We’ve always known that flight is possible. Birds and insects have testified to the fact long before humans figured it out. In the same way, homeschooling has always been possible. In fact, it was the norm for most of history, and it was well-accepted practice until the early twentieth century, for every kind of family from farmers to the wealthy elite. There’s nothing really surprising about educating children in the same place they sleep. Our society just forgot how.

I am extremely grateful to the parents of the previous homeschooling generation for rekindling the flame of do-it-yourself education. Their vision has made it possible for the rest of us to defy gravity with very little real trouble at all.

Image courtesy of emdot on Flickr.

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  • KB February 13, 2012, 2:28 pm

    You are so right. We are so lucky to have those who have come before us in the homeschool realm. I am so lucky to have Homeschool Mom that has homeschooled her boys up into high school. She is a wealth of knowledge and information. I am always calling her and asking for advice. She told me once, ” Well, that was a long time ago when we did that.” I laughed after we were done because, yes it was a long time ago, but she still cleared up my questions of what path I need to be on. I hope to be able school my children for a long time.

  • Gidget
    Twitter: HSingUnscripted
    February 13, 2012, 3:05 pm

    hehe – aren’t those conversations funny? For me, they usually start with something like “I don’t think I could do it” To which I reply. “Yes, you can! and I’m happy to point you to any resources I can.” But, it quickly becomes evident that they don’t want to stay home with their kids, and then – well….. I just don’t know what to say 🙂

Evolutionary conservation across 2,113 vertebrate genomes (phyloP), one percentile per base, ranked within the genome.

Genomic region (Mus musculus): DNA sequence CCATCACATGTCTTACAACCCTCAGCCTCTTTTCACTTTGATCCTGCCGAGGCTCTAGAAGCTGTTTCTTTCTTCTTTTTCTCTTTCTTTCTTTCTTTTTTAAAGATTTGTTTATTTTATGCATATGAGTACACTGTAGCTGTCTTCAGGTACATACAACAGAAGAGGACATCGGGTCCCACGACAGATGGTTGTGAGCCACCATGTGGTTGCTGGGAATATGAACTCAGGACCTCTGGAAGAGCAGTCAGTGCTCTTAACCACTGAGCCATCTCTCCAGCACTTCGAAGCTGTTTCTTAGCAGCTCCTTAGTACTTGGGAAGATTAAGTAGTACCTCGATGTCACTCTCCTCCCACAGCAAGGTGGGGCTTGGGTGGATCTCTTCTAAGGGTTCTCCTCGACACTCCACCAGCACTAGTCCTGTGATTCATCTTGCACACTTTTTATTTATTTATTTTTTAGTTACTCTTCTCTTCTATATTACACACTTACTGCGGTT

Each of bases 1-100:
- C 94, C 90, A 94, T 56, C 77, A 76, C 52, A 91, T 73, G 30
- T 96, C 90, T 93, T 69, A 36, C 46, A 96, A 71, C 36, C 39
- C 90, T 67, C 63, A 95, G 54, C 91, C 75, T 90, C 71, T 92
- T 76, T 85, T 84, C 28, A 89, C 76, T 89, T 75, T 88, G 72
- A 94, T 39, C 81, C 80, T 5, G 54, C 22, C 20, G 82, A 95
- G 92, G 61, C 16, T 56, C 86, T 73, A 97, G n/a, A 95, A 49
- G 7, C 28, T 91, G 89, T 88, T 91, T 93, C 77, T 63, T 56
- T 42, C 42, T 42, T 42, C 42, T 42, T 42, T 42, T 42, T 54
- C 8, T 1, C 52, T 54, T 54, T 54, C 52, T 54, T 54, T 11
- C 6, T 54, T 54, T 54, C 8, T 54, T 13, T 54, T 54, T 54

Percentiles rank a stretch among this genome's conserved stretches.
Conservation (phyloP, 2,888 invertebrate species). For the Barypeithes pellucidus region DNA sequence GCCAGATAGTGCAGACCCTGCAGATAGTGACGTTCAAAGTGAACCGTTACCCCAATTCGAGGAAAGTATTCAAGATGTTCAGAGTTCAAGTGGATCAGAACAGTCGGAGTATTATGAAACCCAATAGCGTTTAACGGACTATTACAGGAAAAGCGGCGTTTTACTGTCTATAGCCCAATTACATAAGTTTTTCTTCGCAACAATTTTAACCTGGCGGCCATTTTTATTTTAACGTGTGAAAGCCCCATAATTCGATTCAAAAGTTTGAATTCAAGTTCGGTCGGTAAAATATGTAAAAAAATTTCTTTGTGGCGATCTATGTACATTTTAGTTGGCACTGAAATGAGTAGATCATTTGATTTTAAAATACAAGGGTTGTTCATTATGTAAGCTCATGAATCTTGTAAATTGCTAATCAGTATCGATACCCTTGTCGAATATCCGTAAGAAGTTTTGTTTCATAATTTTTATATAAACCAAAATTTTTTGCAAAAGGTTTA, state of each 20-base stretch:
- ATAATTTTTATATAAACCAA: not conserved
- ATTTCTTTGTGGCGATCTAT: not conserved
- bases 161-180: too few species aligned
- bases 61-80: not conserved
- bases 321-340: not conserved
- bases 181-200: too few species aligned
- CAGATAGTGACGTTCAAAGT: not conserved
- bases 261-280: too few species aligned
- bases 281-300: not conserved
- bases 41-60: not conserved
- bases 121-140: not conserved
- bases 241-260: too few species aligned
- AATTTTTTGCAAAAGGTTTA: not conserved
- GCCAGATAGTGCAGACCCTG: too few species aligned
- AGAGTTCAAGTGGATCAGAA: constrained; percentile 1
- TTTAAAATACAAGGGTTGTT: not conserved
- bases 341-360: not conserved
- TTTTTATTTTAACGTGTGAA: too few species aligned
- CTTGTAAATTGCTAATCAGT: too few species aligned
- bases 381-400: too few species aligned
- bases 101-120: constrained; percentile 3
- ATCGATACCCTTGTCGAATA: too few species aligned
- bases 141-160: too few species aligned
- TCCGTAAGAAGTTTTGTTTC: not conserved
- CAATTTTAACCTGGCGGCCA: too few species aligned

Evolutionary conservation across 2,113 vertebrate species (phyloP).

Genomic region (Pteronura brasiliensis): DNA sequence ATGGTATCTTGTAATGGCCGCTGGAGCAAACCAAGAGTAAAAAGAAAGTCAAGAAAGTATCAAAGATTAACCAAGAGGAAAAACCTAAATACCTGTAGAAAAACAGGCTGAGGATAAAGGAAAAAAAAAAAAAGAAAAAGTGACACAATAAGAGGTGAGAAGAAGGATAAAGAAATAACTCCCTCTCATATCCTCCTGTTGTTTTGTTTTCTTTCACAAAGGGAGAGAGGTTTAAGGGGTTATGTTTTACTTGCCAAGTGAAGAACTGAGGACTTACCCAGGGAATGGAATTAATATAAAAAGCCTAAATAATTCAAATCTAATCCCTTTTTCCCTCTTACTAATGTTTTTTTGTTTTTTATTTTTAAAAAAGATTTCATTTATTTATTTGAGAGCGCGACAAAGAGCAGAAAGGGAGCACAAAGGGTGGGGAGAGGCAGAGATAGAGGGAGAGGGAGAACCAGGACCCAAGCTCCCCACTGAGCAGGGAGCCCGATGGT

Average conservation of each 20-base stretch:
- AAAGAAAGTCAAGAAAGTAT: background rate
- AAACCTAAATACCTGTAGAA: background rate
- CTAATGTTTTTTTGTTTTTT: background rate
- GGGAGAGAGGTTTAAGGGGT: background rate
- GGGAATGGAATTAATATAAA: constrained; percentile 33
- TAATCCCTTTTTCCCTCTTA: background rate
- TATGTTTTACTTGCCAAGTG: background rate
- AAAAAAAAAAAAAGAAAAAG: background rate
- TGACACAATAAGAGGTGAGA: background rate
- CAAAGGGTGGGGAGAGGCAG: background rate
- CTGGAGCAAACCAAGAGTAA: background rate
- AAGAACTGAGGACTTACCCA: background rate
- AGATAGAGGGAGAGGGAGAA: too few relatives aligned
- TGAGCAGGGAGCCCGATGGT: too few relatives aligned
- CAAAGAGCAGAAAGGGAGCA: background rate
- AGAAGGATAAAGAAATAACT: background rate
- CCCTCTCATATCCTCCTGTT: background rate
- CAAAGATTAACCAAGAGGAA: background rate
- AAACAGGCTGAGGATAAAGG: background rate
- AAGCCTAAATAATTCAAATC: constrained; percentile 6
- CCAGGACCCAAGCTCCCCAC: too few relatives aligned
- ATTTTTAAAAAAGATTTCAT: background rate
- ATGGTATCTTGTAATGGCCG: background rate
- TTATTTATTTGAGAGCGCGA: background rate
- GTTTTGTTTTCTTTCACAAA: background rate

You are so right about those who came ahead of us! I’m so proud that my sister and brother will be second generation homeschoolers. I was a senior when my parents started so I declined, but since then, wow – have we come a long way! I don’t think they could have imagined the resources that would be open to us!

    So glad to be defying gravity on a daily basis!

  • Rebecca February 13, 2012, 8:03 pm

    Cindy, I’m like you…so thankful for the pioneers…those amazing Moms and Dads who blazed the trail ahead of us…. I wonder some days…are we facing a time when many will try to force us back into hiding our children under beds…to defy the powers that be who desperately want to shut homeschool down…? Their voice may seem small, but we must remain diligent! Thanks for this GREAT post….I always love stopping by!

    • Cindy February 13, 2012, 8:26 pm

      If you were to stop stopping by, I might stop posting.

  • Donetta
    Twitter: donettadalman
    February 13, 2012, 8:50 pm

    What a great post! Very well said! I’m so thankful for all the rights and privileges we now have because of those who fought for us to have them! It’s so awesome to see all the new people jump into this wonderful way of life each year. One of my favorite things to do is help a family begin their homeschooling journey. 🙂